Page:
# Proving continuity – Serlo

## Overview[Bearbeiten]

There are several methods for proving continuity:

*Concatenation Theorems:*If the function can be written as a concatenation of continuous functions, it's continuous by the Concatenation Theorems.*Using the local nature of continuity:*If a function looks like another well-known continuous function in a small neighborhood of a point, then it must also be continuous in this point.*Considering the left- and right-sided limits:*If one can show that the left- and right-sided limits of a function are the same in some point, then the function is continuous in this point.*Showing the sequence criterion:*Using the sequence criterion means that the limit can be pulled into the function, i.e. we can consider the limit of the arguments. For a sequence of arguments with limit value it must hold .*Showing the epsilon-delta criterion:*For every it must be show that there exists some such that for all arguments with a distance smaller than from the point , the inequality is satisfied.

## Composition of continuous functions[Bearbeiten]

→ *Main article: Composition of continuous functions*

### General proof sketch[Bearbeiten]

Following the concatenation theorems, every composition of continuous functions is again continuous function. So if can be written as a concatenation of continuous functions, we can directly infer continuity of . A corresponding proof could be of the following form:

Let with . The function is a concatenation of the following functions:

...*List of continuous functions, which serve as building bricks for *...

Since (*Expression how is constructed out of those bricks*) , we know that is a concatenation of continuous functions and hence continuous, as well.

In a lecture, this proof scheme may of course only be applied if the concatenation theorems have already been treated before. In any way, it is a very efficient method to characterize continuous functions.

### Example Problem[Bearbeiten]

**Exercise** (Epsilon-Delta proof for the continuity of the Square Root Function)

Show, using the epsilon-delta criterion, that the following function is continuous:

**How to get to the proof?** (Epsilon-Delta proof for the continuity of the Square Root Function)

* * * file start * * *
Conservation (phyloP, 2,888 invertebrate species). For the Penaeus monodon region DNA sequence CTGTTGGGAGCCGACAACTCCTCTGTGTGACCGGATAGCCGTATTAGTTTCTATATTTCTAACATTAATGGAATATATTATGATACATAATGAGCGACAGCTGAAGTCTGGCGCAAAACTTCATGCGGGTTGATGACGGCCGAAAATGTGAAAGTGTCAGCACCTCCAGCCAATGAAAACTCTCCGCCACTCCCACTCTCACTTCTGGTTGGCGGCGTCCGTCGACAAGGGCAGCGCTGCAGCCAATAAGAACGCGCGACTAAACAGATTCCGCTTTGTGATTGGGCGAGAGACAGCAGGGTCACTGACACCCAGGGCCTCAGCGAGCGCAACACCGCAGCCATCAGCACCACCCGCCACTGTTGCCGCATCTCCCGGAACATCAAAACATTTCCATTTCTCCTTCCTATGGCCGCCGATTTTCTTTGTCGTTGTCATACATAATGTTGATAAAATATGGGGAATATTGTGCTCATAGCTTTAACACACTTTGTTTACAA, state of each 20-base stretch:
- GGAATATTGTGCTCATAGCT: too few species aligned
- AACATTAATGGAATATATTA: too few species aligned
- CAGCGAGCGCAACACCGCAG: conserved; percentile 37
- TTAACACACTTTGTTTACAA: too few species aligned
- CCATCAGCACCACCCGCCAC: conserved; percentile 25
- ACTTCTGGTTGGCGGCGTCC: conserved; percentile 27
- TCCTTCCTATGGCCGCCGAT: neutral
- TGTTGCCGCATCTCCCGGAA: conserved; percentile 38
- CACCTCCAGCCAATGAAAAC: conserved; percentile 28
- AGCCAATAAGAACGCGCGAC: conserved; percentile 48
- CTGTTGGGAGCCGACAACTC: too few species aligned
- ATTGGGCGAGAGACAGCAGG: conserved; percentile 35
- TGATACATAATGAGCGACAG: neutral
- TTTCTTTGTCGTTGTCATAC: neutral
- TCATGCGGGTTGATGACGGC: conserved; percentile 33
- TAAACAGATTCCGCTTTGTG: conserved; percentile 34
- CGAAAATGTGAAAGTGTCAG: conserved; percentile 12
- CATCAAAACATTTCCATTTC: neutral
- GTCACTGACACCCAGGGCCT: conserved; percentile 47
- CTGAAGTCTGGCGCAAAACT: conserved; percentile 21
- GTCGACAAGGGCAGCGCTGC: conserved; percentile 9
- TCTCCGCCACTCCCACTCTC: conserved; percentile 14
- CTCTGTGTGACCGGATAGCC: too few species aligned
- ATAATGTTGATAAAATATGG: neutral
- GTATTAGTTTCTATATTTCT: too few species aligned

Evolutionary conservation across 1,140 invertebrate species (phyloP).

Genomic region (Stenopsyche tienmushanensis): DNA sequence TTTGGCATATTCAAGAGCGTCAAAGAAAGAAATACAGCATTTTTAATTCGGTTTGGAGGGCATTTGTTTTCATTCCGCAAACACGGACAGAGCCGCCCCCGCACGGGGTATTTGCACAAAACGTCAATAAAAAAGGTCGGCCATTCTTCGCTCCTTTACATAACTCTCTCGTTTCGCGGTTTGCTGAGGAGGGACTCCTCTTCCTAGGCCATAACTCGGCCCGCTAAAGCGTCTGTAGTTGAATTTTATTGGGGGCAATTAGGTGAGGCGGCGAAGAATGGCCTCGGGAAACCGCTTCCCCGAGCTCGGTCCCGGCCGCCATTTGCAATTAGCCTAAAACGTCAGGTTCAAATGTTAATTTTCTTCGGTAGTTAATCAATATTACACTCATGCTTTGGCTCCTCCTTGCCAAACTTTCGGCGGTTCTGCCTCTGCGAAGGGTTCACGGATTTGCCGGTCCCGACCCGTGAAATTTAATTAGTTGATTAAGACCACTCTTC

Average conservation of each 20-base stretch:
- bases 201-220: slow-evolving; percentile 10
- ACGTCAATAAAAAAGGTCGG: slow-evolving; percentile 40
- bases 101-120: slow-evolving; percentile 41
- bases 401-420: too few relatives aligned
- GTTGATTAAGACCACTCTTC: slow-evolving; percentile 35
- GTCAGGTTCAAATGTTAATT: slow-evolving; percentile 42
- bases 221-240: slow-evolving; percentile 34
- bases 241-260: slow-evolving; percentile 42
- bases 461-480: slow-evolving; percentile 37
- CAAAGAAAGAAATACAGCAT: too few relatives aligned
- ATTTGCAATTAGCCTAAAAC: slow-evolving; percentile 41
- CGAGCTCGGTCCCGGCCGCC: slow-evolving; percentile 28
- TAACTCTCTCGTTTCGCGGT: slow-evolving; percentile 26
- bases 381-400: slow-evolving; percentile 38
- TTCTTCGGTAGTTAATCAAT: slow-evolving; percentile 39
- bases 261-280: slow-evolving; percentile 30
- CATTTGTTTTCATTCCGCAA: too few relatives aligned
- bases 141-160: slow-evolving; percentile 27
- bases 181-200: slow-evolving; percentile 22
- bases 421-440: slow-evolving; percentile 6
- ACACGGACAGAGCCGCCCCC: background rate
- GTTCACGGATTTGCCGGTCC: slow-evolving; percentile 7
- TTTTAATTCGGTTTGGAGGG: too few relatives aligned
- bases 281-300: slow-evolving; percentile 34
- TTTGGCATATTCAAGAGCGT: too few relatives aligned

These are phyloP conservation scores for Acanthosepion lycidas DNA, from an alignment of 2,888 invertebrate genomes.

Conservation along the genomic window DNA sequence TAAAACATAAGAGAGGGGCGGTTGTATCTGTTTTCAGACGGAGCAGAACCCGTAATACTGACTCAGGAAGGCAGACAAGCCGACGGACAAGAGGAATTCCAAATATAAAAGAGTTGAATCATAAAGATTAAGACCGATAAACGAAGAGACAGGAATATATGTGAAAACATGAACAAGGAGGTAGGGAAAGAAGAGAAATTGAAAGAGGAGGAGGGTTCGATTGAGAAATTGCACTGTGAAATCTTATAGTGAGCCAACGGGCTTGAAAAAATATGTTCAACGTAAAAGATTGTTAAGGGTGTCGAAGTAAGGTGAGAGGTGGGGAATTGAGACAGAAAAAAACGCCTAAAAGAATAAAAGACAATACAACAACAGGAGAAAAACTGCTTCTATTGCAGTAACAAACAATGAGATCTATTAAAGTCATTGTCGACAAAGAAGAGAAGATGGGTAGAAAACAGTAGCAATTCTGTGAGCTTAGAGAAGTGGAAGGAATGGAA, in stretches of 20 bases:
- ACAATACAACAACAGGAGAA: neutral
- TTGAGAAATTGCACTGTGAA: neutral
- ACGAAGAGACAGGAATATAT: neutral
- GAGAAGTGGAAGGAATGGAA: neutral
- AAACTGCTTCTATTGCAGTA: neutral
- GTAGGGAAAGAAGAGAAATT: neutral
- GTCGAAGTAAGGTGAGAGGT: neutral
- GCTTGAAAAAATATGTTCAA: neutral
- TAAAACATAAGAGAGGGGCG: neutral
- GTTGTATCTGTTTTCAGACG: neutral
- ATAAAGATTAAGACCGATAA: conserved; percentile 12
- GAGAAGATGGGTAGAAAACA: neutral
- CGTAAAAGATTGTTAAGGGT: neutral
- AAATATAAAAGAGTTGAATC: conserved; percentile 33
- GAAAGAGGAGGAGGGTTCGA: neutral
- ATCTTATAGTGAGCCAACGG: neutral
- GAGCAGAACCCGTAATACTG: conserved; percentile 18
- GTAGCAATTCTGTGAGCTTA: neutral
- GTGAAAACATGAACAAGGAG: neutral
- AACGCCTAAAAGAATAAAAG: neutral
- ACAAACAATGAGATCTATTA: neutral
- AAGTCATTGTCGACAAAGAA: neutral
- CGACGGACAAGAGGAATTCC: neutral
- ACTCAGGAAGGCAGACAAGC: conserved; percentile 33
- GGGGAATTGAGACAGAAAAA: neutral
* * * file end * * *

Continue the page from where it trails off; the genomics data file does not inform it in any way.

We need to show, that for any given , there is a , such that all with satisfy the inequality . So let us take a look at the target inequality and estimate the absolute from above. We are able to control the term . Therefor, would like to get an upper bound for including the expression . So we are looking for an inequality of the form

Here, is some expression depending on and . The second factor is smaller than and can be made arbitrarily small by a suitable choice of . Such a bound is constructed as follows:

Since , there is:

If we now choose small enough, such that , then we obtain our target inequality . But still depends on , so would have to depend on , too - and we required one choice of which is suitable for all . THerefore, we need to get rid of the -dependence. This is done by an estimate of the first factor, such that our inequality takes the form :

We even made independent of , which would in fact not have been necessary. So we obtain the following inequality

We need the estimate , in order to fulfill the target inequality . The choice of is sufficient for that. So let us write down the proof:

**Proof** (Epsilon-Delta proof for the continuity of the Square Root Function)

Let with . Let and an arbitrary be given. We choose . For all with there is:

Hence, is a continuous function.

## Using the Local Nature of Continuity[Bearbeiten]

If applicable, one can use the fact that continuity is a local property. Namely, when a function looks the same as another function in a certain point , i.e. on some small neighborhood of , and we know to be continuous, then must also be continuous at . For example, consider the function with for positive and for negative . Now we choose some random positive number . In a sufficiently small neighborhood of , is constant :

Since constant functions are continuous, is also continuous at the point . Similarly one can show that is also locally constant for negative number. Then is also continuous for negative numbers, and is therefore continuous for all real numbers. In the proof we write:

"For every there exists a neighborhood around where is either constant or constant . Since constant functions are continuous, must also be continuous at the point . Therefore, is continuous“.

Such an argument can often be applied to functions that are defined by a case differential. Our function is a good example of that. In conclusion, it's defined as:

However, the local nature of continuity can not be used as an argument for every function defined by a case differential! Let's consider the following function :

For all points that are not zero we can construct a proof like we've done earlier in this chapter to show that the function is continuous at these points. However, at the point we have to construct a different argument. For example, here we could consider the left- and right-sided limits.

## Sequence Criterion[Bearbeiten]

→ *Main article: Sequential definition of continuity*

### Review: Sequence Criterion[Bearbeiten]

**Definition** (Sequence criterion of continuity)

A function with is continuous, if *for all* and all sequences with and there is:

### General Proof Structure[Bearbeiten]

In order to prove continuity of a function at some , we need to show that for each sequence of arguments converging to , there is . A proof for this could schematically look as follows: